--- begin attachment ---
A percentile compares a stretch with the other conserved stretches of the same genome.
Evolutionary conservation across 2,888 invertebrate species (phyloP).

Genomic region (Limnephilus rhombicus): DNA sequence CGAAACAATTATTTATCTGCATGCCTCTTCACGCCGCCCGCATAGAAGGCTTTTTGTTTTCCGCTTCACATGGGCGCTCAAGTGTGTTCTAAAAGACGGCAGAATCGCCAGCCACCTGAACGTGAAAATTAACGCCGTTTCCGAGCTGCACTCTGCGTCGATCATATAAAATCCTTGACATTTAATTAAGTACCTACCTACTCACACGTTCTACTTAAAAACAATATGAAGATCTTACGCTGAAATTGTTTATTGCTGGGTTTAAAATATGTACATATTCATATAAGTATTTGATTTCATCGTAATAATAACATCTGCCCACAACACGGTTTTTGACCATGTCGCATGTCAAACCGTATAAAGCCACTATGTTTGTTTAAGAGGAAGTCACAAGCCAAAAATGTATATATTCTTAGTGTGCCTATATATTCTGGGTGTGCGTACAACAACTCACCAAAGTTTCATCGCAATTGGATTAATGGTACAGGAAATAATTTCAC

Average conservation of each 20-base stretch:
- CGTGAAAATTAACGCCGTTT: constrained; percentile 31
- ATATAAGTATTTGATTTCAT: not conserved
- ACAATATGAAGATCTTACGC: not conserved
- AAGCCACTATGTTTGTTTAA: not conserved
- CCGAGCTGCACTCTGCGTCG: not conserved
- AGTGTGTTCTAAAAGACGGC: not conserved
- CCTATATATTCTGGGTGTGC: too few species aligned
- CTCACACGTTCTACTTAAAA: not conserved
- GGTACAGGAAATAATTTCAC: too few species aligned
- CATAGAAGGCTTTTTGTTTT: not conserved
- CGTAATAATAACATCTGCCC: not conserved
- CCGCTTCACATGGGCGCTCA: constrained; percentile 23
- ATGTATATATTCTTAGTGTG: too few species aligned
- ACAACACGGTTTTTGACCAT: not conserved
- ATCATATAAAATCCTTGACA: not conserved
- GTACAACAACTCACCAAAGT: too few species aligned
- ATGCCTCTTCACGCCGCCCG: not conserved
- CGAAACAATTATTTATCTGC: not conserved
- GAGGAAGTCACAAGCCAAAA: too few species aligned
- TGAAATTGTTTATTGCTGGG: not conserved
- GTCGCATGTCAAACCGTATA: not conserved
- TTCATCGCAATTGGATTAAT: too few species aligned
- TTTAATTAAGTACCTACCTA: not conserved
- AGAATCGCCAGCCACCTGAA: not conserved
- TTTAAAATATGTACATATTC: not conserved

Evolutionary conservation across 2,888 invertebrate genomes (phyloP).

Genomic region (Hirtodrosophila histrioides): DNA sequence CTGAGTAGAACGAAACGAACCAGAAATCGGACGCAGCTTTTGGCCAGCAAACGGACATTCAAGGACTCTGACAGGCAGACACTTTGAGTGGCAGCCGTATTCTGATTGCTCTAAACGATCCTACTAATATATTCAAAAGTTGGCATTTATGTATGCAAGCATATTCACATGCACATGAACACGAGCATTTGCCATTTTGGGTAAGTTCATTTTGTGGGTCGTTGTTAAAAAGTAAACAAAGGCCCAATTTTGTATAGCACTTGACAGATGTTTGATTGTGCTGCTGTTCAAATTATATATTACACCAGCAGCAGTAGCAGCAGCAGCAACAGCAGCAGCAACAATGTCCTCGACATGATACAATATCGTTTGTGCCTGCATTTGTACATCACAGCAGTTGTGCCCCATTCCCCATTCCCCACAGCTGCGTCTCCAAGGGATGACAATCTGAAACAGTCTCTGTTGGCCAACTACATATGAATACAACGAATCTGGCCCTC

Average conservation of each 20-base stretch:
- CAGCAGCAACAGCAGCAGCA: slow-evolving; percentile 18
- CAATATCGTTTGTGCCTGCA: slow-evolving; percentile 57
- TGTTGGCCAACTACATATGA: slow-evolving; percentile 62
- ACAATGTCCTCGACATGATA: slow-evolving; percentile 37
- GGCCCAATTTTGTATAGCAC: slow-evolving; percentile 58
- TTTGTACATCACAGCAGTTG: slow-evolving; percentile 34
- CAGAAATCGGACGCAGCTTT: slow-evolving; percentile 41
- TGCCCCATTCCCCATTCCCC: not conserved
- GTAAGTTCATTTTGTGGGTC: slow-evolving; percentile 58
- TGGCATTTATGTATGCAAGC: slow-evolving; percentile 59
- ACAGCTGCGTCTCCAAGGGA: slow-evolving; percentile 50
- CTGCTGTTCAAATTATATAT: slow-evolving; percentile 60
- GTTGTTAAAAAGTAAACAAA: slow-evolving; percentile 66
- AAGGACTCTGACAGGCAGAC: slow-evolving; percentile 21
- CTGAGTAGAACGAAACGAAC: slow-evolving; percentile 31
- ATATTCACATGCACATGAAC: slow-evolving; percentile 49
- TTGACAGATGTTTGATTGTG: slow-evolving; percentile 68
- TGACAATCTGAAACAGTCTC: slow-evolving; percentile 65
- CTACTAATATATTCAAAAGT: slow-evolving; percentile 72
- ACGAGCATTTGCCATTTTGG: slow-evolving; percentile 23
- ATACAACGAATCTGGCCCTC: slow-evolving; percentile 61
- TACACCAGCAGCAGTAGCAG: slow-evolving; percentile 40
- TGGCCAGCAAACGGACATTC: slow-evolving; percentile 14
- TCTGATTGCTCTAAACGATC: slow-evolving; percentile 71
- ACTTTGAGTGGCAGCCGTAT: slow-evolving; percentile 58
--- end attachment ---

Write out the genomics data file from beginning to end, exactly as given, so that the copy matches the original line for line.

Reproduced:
A percentile compares a stretch with the other conserved stretches of the same genome.
Evolutionary conservation across 2,888 invertebrate species (phyloP).

Genomic region (Limnephilus rhombicus): DNA sequence CGAAACAATTATTTATCTGCATGCCTCTTCACGCCGCCCGCATAGAAGGCTTTTTGTTTTCCGCTTCACATGGGCGCTCAAGTGTGTTCTAAAAGACGGCAGAATCGCCAGCCACCTGAACGTGAAAATTAACGCCGTTTCCGAGCTGCACTCTGCGTCGATCATATAAAATCCTTGACATTTAATTAAGTACCTACCTACTCACACGTTCTACTTAAAAACAATATGAAGATCTTACGCTGAAATTGTTTATTGCTGGGTTTAAAATATGTACATATTCATATAAGTATTTGATTTCATCGTAATAATAACATCTGCCCACAACACGGTTTTTGACCATGTCGCATGTCAAACCGTATAAAGCCACTATGTTTGTTTAAGAGGAAGTCACAAGCCAAAAATGTATATATTCTTAGTGTGCCTATATATTCTGGGTGTGCGTACAACAACTCACCAAAGTTTCATCGCAATTGGATTAATGGTACAGGAAATAATTTCAC

Average conservation of each 20-base stretch:
- CGTGAAAATTAACGCCGTTT: constrained; percentile 31
- ATATAAGTATTTGATTTCAT: not conserved
- ACAATATGAAGATCTTACGC: not conserved
- AAGCCACTATGTTTGTTTAA: not conserved
- CCGAGCTGCACTCTGCGTCG: not conserved
- AGTGTGTTCTAAAAGACGGC: not conserved
- CCTATATATTCTGGGTGTGC: too few species aligned
- CTCACACGTTCTACTTAAAA: not conserved
- GGTACAGGAAATAATTTCAC: too few species aligned
- CATAGAAGGCTTTTTGTTTT: not conserved
- CGTAATAATAACATCTGCCC: not conserved
- CCGCTTCACATGGGCGCTCA: constrained; percentile 23
- ATGTATATATTCTTAGTGTG: too few species aligned
- ACAACACGGTTTTTGACCAT: not conserved
- ATCATATAAAATCCTTGACA: not conserved
- GTACAACAACTCACCAAAGT: too few species aligned
- ATGCCTCTTCACGCCGCCCG: not conserved
- CGAAACAATTATTTATCTGC: not conserved
- GAGGAAGTCACAAGCCAAAA: too few species aligned
- TGAAATTGTTTATTGCTGGG: not conserved
- GTCGCATGTCAAACCGTATA: not conserved
- TTCATCGCAATTGGATTAAT: too few species aligned
- TTTAATTAAGTACCTACCTA: not conserved
- AGAATCGCCAGCCACCTGAA: not conserved
- TTTAAAATATGTACATATTC: not conserved

Evolutionary conservation across 2,888 invertebrate genomes (phyloP).

Genomic region (Hirtodrosophila histrioides): DNA sequence CTGAGTAGAACGAAACGAACCAGAAATCGGACGCAGCTTTTGGCCAGCAAACGGACATTCAAGGACTCTGACAGGCAGACACTTTGAGTGGCAGCCGTATTCTGATTGCTCTAAACGATCCTACTAATATATTCAAAAGTTGGCATTTATGTATGCAAGCATATTCACATGCACATGAACACGAGCATTTGCCATTTTGGGTAAGTTCATTTTGTGGGTCGTTGTTAAAAAGTAAACAAAGGCCCAATTTTGTATAGCACTTGACAGATGTTTGATTGTGCTGCTGTTCAAATTATATATTACACCAGCAGCAGTAGCAGCAGCAGCAACAGCAGCAGCAACAATGTCCTCGACATGATACAATATCGTTTGTGCCTGCATTTGTACATCACAGCAGTTGTGCCCCATTCCCCATTCCCCACAGCTGCGTCTCCAAGGGATGACAATCTGAAACAGTCTCTGTTGGCCAACTACATATGAATACAACGAATCTGGCCCTC

Average conservation of each 20-base stretch:
- CAGCAGCAACAGCAGCAGCA: slow-evolving; percentile 18
- CAATATCGTTTGTGCCTGCA: slow-evolving; percentile 57
- TGTTGGCCAACTACATATGA: slow-evolving; percentile 62
- ACAATGTCCTCGACATGATA: slow-evolving; percentile 37
- GGCCCAATTTTGTATAGCAC: slow-evolving; percentile 58
- TTTGTACATCACAGCAGTTG: slow-evolving; percentile 34
- CAGAAATCGGACGCAGCTTT: slow-evolving; percentile 41
- TGCCCCATTCCCCATTCCCC: not conserved
- GTAAGTTCATTTTGTGGGTC: slow-evolving; percentile 58
- TGGCATTTATGTATGCAAGC: slow-evolving; percentile 59
- ACAGCTGCGTCTCCAAGGGA: slow-evolving; percentile 50
- CTGCTGTTCAAATTATATAT: slow-evolving; percentile 60
- GTTGTTAAAAAGTAAACAAA: slow-evolving; percentile 66
- AAGGACTCTGACAGGCAGAC: slow-evolving; percentile 21
- CTGAGTAGAACGAAACGAAC: slow-evolving; percentile 31
- ATATTCACATGCACATGAAC: slow-evolving; percentile 49
- TTGACAGATGTTTGATTGTG: slow-evolving; percentile 68
- TGACAATCTGAAACAGTCTC: slow-evolving; percentile 65
- CTACTAATATATTCAAAAGT: slow-evolving; percentile 72
- ACGAGCATTTGCCATTTTGG: slow-evolving; percentile 23
- ATACAACGAATCTGGCCCTC: slow-evolving; percentile 61
- TACACCAGCAGCAGTAGCAG: slow-evolving; percentile 40
- TGGCCAGCAAACGGACATTC: slow-evolving; percentile 14
- TCTGATTGCTCTAAACGATC: slow-evolving; percentile 71
- ACTTTGAGTGGCAGCCGTAT: slow-evolving; percentile 58